The fourth period began with Patty Mills, also ice cold throughout the game, pouring in 3 jumpers. Luke Babbitt, who could never get out of his own head on offense, added an and-one. All of a sudden the Blazers led by 15 and it looked like that brigade could finish the game. Then the Warriors started getting hotter than a Dave pick-up line (not that you'd know) from beyond the arc. The Blazers watched the lead shrink to 10 and then 8 before they called a timeout and got the starters back in. But half of Portland's starters aren't really starters and the suddenly-tight Blazers couldn't stop the flow. Every Golden State trip was either a made three or foul shots...no more turnovers. Every Portland trip was a makable shot that somehow rimmed and rattled out. 5...3...1...Portland's lead was down to the narrowest of margins when Ellis canned 2 free throws with 33 seconds left. Portland called timeout, bled the clock, then got a Wesley Matthews drive swatted to heck, retaining possession because a cement wall wouldn't have stopped the block from going out of bounds it was moving so fast. On a very short clock all Portland could manage was an off-balance, out-of-position Aldridge jumper and Golden State had the ball and 8 seconds to spoil the party. Fortunately Ellis threw up a jumper that, while somewhat open, had no prayer and the Blazers walked away with the win, 96-95.
Golden State just played bad tonight. I don't know what their game plan was but that couldn't have been it. Of course that's pretty much the norm for this series. The Warriors look like dolts in Portland and then beat the tar out of the Blazers by the bay.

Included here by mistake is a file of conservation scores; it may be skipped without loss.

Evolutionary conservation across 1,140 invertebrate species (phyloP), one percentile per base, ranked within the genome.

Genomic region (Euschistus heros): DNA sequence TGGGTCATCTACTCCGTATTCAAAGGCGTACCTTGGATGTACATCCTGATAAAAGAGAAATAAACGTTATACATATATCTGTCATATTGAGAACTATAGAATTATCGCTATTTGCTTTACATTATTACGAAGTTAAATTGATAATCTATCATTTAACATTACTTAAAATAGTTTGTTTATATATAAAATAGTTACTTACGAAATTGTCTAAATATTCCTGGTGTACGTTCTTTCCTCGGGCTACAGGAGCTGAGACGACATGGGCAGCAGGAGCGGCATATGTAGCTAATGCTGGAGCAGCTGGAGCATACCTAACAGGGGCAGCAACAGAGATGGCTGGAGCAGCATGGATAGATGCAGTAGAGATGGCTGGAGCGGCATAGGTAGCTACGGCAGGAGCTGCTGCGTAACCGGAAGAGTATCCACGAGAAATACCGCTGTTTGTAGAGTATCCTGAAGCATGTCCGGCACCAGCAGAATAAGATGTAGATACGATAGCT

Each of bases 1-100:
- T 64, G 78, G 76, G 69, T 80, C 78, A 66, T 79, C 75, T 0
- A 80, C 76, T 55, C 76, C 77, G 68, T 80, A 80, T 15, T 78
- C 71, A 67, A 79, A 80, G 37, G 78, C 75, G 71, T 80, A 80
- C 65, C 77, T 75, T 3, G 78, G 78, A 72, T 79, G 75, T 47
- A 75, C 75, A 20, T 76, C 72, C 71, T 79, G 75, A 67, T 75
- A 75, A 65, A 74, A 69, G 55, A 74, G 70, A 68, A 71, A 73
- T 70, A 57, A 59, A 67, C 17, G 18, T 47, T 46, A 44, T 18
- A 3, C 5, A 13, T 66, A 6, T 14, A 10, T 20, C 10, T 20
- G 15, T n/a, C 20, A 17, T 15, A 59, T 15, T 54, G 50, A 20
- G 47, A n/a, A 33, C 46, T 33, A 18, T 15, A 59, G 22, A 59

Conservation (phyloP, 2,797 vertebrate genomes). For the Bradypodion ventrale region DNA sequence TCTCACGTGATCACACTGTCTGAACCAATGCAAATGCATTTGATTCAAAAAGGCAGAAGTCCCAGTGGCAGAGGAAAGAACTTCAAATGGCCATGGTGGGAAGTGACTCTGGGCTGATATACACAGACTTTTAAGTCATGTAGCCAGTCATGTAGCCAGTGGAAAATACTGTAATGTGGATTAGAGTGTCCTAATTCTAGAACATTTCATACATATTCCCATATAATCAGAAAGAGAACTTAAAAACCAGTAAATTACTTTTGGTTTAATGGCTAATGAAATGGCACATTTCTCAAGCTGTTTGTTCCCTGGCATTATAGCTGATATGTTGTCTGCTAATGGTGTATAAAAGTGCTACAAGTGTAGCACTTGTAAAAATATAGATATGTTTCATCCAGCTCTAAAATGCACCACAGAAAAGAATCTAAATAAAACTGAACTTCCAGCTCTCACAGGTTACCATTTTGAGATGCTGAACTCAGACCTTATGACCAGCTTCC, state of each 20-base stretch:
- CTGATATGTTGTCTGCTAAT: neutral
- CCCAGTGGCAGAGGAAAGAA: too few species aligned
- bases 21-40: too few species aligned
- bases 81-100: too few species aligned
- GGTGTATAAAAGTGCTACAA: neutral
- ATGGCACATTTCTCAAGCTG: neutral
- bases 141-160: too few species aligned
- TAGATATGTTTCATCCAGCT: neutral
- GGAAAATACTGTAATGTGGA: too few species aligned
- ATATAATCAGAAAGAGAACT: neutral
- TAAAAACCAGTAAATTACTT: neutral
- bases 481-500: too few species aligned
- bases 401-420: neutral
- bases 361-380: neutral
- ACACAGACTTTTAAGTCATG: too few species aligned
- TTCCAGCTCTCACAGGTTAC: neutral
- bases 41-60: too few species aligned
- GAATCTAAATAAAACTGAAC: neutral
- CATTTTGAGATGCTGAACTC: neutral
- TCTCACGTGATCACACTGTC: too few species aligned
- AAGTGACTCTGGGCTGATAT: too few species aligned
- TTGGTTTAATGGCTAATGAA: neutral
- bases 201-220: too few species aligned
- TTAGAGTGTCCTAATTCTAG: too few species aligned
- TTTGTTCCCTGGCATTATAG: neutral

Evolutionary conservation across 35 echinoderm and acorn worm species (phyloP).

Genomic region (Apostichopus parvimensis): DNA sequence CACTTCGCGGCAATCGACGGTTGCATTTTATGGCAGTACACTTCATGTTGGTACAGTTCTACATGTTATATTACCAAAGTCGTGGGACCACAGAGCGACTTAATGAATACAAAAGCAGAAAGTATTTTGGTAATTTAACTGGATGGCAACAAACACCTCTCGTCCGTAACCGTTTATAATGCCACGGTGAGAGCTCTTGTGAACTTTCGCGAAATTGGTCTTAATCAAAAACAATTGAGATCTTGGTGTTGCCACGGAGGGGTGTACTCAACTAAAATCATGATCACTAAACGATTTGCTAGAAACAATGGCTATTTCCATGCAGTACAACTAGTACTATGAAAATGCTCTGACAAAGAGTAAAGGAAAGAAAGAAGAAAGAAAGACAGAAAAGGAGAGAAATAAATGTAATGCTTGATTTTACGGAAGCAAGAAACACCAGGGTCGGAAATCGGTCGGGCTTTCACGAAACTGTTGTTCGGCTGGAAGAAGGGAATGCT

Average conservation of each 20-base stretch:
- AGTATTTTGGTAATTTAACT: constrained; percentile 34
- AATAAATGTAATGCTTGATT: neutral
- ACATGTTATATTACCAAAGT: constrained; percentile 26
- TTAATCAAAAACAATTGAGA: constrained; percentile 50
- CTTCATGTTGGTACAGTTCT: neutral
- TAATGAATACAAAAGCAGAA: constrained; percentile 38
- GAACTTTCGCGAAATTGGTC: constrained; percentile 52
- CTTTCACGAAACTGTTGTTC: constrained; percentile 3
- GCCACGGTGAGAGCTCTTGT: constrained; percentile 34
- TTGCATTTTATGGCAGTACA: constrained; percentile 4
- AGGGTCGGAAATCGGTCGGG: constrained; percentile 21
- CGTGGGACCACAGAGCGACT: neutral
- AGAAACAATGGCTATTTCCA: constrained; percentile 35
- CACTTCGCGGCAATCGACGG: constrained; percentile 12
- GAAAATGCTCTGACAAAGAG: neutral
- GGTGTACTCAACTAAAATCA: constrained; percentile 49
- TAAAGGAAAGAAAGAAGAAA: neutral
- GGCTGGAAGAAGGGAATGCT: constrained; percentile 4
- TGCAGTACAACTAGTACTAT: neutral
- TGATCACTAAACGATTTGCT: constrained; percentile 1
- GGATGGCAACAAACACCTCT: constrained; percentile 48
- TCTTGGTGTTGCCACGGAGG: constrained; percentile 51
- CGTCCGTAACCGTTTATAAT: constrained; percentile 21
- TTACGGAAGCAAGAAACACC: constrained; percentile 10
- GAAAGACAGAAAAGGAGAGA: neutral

Portland had some nice moments, particularly in stretches from their point guards. But it's evident that the Blazers first unit is really their second and their second unit is actually their third. More playing time for everyone involved should smooth out some wrinkles but I'm not hopeful that the final results will look pleasant under full light.
Andre Miller was the player of the game with 17 points and 8 assists. Part of the prosperity stems from Golden State defense but he also looks more comfortable and free without Roy on the floor. The ball's in his hands and he knows what to do with it. It's sweet to see his passes unfettered.
LaMarcus Aldridge took but 10 shots tonight--fewest of all the starters--in a game where the love was spread far and wide. He made 6, scoring 17 and adding 12 rebounds. His late-game foul shooting continues to raise eyebrows.
Dante Cunningham got 13 attempts in 39 minutes. The Warriors left him alone and he made them pay. He scored 13 with 5 rebounds and picked up 5 personal fouls.
Rudy Fernandez had some nifty passes early and some good shots late, scoring 15 off of 6-12 shooting with 6 assists and 3 steals.
Wes Money went 5-12 for 13 points but grabbed 7 rebounds. Seeing numbers outside the scoring column is nice.
Patty Mills played the most minutes off the bench with 20. He went 4-10, in a serious slump until those 3 fourth-quarter makes. He got the team running when he could and had 4 assists.
Sean Marks played 16. He hit 3-4 shots as the Warriors were also content to leave him alone. 6 points, 5 rebounds.
Luke Babbitt went 1-5 in a night where everything looked like a struggle.
Stats of the Night
- Blazers 17 fast break points, Warriors 8. That's like saying Pauly Shore 6 Academy Award Nominations, Meryl Streep 0.
- Blazers shoot nearly 49% from the field, 40% from the arc.
- Portland misses 8 foul shots out of 22, good for 63.6%. That makes games harder than they need to be and it's becoming more frequent for this once-pristine-shooting team.
Odd Notes and Links
Optimism or pessimism? Probably depends on who's writing the post at Golden State of Mind.